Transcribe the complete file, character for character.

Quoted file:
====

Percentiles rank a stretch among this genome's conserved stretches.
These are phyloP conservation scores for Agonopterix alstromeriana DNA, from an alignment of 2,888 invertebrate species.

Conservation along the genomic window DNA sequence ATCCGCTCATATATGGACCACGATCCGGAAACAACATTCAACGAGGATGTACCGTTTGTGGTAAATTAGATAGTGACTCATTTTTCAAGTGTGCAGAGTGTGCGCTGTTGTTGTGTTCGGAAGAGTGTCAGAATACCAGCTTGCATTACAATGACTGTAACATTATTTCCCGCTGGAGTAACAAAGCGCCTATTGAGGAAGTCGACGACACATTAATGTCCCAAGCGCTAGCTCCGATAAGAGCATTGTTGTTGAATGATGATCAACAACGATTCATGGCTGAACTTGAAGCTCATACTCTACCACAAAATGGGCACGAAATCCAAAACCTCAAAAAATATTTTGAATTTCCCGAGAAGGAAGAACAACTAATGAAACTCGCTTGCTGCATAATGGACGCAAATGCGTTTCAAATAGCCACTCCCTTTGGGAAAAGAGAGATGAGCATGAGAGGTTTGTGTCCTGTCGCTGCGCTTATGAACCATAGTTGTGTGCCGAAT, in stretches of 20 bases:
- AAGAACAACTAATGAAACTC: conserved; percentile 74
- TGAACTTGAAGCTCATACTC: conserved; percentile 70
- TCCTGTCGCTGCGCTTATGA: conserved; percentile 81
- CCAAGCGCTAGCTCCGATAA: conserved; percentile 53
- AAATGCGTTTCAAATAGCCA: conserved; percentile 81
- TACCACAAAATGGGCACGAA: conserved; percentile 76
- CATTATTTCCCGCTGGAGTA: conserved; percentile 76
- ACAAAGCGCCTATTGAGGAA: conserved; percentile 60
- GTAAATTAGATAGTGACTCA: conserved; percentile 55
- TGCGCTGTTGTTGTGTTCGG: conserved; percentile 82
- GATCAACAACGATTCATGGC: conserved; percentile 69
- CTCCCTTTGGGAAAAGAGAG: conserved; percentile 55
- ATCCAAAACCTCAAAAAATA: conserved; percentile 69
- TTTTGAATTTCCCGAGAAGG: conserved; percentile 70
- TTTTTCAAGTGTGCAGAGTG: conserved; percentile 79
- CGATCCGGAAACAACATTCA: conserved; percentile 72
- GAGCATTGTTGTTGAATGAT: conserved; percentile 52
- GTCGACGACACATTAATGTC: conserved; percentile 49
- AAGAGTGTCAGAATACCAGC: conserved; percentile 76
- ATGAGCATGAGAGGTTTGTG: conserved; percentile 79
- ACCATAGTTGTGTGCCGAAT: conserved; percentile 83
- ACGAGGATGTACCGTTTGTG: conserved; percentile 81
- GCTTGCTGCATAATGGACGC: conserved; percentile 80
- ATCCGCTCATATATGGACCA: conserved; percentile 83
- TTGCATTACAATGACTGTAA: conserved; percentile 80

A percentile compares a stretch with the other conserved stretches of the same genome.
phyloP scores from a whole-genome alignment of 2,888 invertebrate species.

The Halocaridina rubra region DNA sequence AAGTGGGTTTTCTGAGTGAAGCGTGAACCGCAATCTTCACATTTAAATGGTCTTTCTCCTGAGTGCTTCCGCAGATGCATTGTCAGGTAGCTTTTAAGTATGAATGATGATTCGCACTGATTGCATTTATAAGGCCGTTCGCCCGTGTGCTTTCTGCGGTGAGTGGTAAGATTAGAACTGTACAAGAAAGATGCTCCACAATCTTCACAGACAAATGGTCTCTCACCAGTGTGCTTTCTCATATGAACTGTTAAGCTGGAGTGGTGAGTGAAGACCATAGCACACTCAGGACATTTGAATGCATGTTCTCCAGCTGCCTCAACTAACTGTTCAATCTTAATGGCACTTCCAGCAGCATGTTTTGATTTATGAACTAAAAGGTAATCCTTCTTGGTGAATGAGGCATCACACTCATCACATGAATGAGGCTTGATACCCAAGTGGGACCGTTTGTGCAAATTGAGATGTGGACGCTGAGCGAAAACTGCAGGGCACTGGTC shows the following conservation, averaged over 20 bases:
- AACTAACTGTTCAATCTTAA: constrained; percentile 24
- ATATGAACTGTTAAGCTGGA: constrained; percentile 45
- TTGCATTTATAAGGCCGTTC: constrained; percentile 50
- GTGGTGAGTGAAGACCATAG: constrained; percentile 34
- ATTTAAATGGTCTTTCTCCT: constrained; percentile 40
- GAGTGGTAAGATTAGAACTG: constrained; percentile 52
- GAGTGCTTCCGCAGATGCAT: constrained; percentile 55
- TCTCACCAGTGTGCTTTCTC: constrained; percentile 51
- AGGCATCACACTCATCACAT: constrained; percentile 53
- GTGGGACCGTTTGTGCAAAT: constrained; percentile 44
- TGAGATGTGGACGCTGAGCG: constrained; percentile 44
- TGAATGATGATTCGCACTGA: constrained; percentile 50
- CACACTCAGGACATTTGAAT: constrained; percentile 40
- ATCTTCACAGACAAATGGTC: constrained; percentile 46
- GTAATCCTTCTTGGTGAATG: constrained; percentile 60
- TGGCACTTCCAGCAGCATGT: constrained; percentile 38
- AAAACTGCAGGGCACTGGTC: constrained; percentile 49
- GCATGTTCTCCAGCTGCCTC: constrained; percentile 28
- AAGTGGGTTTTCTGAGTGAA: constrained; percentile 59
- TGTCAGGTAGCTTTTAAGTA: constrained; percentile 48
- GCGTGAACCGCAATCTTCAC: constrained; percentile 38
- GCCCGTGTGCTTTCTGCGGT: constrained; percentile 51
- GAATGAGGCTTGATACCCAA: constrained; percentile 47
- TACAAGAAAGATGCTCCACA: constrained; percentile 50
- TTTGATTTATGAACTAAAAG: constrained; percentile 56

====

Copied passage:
Percentiles rank a stretch among this genome's conserved stretches.
These are phyloP conservation scores for Agonopterix alstromeriana DNA, from an alignment of 2,888 invertebrate species.

Conservation along the genomic window DNA sequence ATCCGCTCATATATGGACCACGATCCGGAAACAACATTCAACGAGGATGTACCGTTTGTGGTAAATTAGATAGTGACTCATTTTTCAAGTGTGCAGAGTGTGCGCTGTTGTTGTGTTCGGAAGAGTGTCAGAATACCAGCTTGCATTACAATGACTGTAACATTATTTCCCGCTGGAGTAACAAAGCGCCTATTGAGGAAGTCGACGACACATTAATGTCCCAAGCGCTAGCTCCGATAAGAGCATTGTTGTTGAATGATGATCAACAACGATTCATGGCTGAACTTGAAGCTCATACTCTACCACAAAATGGGCACGAAATCCAAAACCTCAAAAAATATTTTGAATTTCCCGAGAAGGAAGAACAACTAATGAAACTCGCTTGCTGCATAATGGACGCAAATGCGTTTCAAATAGCCACTCCCTTTGGGAAAAGAGAGATGAGCATGAGAGGTTTGTGTCCTGTCGCTGCGCTTATGAACCATAGTTGTGTGCCGAAT, in stretches of 20 bases:
- AAGAACAACTAATGAAACTC: conserved; percentile 74
- TGAACTTGAAGCTCATACTC: conserved; percentile 70
- TCCTGTCGCTGCGCTTATGA: conserved; percentile 81
- CCAAGCGCTAGCTCCGATAA: conserved; percentile 53
- AAATGCGTTTCAAATAGCCA: conserved; percentile 81
- TACCACAAAATGGGCACGAA: conserved; percentile 76
- CATTATTTCCCGCTGGAGTA: conserved; percentile 76
- ACAAAGCGCCTATTGAGGAA: conserved; percentile 60
- GTAAATTAGATAGTGACTCA: conserved; percentile 55
- TGCGCTGTTGTTGTGTTCGG: conserved; percentile 82
- GATCAACAACGATTCATGGC: conserved; percentile 69
- CTCCCTTTGGGAAAAGAGAG: conserved; percentile 55
- ATCCAAAACCTCAAAAAATA: conserved; percentile 69
- TTTTGAATTTCCCGAGAAGG: conserved; percentile 70
- TTTTTCAAGTGTGCAGAGTG: conserved; percentile 79
- CGATCCGGAAACAACATTCA: conserved; percentile 72
- GAGCATTGTTGTTGAATGAT: conserved; percentile 52
- GTCGACGACACATTAATGTC: conserved; percentile 49
- AAGAGTGTCAGAATACCAGC: conserved; percentile 76
- ATGAGCATGAGAGGTTTGTG: conserved; percentile 79
- ACCATAGTTGTGTGCCGAAT: conserved; percentile 83
- ACGAGGATGTACCGTTTGTG: conserved; percentile 81
- GCTTGCTGCATAATGGACGC: conserved; percentile 80
- ATCCGCTCATATATGGACCA: conserved; percentile 83
- TTGCATTACAATGACTGTAA: conserved; percentile 80

A percentile compares a stretch with the other conserved stretches of the same genome.
phyloP scores from a whole-genome alignment of 2,888 invertebrate species.

The Halocaridina rubra region DNA sequence AAGTGGGTTTTCTGAGTGAAGCGTGAACCGCAATCTTCACATTTAAATGGTCTTTCTCCTGAGTGCTTCCGCAGATGCATTGTCAGGTAGCTTTTAAGTATGAATGATGATTCGCACTGATTGCATTTATAAGGCCGTTCGCCCGTGTGCTTTCTGCGGTGAGTGGTAAGATTAGAACTGTACAAGAAAGATGCTCCACAATCTTCACAGACAAATGGTCTCTCACCAGTGTGCTTTCTCATATGAACTGTTAAGCTGGAGTGGTGAGTGAAGACCATAGCACACTCAGGACATTTGAATGCATGTTCTCCAGCTGCCTCAACTAACTGTTCAATCTTAATGGCACTTCCAGCAGCATGTTTTGATTTATGAACTAAAAGGTAATCCTTCTTGGTGAATGAGGCATCACACTCATCACATGAATGAGGCTTGATACCCAAGTGGGACCGTTTGTGCAAATTGAGATGTGGACGCTGAGCGAAAACTGCAGGGCACTGGTC shows the following conservation, averaged over 20 bases:
- AACTAACTGTTCAATCTTAA: constrained; percentile 24
- ATATGAACTGTTAAGCTGGA: constrained; percentile 45
- TTGCATTTATAAGGCCGTTC: constrained; percentile 50
- GTGGTGAGTGAAGACCATAG: constrained; percentile 34
- ATTTAAATGGTCTTTCTCCT: constrained; percentile 40
- GAGTGGTAAGATTAGAACTG: constrained; percentile 52
- GAGTGCTTCCGCAGATGCAT: constrained; percentile 55
- TCTCACCAGTGTGCTTTCTC: constrained; percentile 51
- AGGCATCACACTCATCACAT: constrained; percentile 53
- GTGGGACCGTTTGTGCAAAT: constrained; percentile 44
- TGAGATGTGGACGCTGAGCG: constrained; percentile 44
- TGAATGATGATTCGCACTGA: constrained; percentile 50
- CACACTCAGGACATTTGAAT: constrained; percentile 40
- ATCTTCACAGACAAATGGTC: constrained; percentile 46
- GTAATCCTTCTTGGTGAATG: constrained; percentile 60
- TGGCACTTCCAGCAGCATGT: constrained; percentile 38
- AAAACTGCAGGGCACTGGTC: constrained; percentile 49
- GCATGTTCTCCAGCTGCCTC: constrained; percentile 28
- AAGTGGGTTTTCTGAGTGAA: constrained; percentile 59
- TGTCAGGTAGCTTTTAAGTA: constrained; percentile 48
- GCGTGAACCGCAATCTTCAC: constrained; percentile 38
- GCCCGTGTGCTTTCTGCGGT: constrained; percentile 51
- GAATGAGGCTTGATACCCAA: constrained; percentile 47
- TACAAGAAAGATGCTCCACA: constrained; percentile 50
- TTTGATTTATGAACTAAAAG: constrained; percentile 56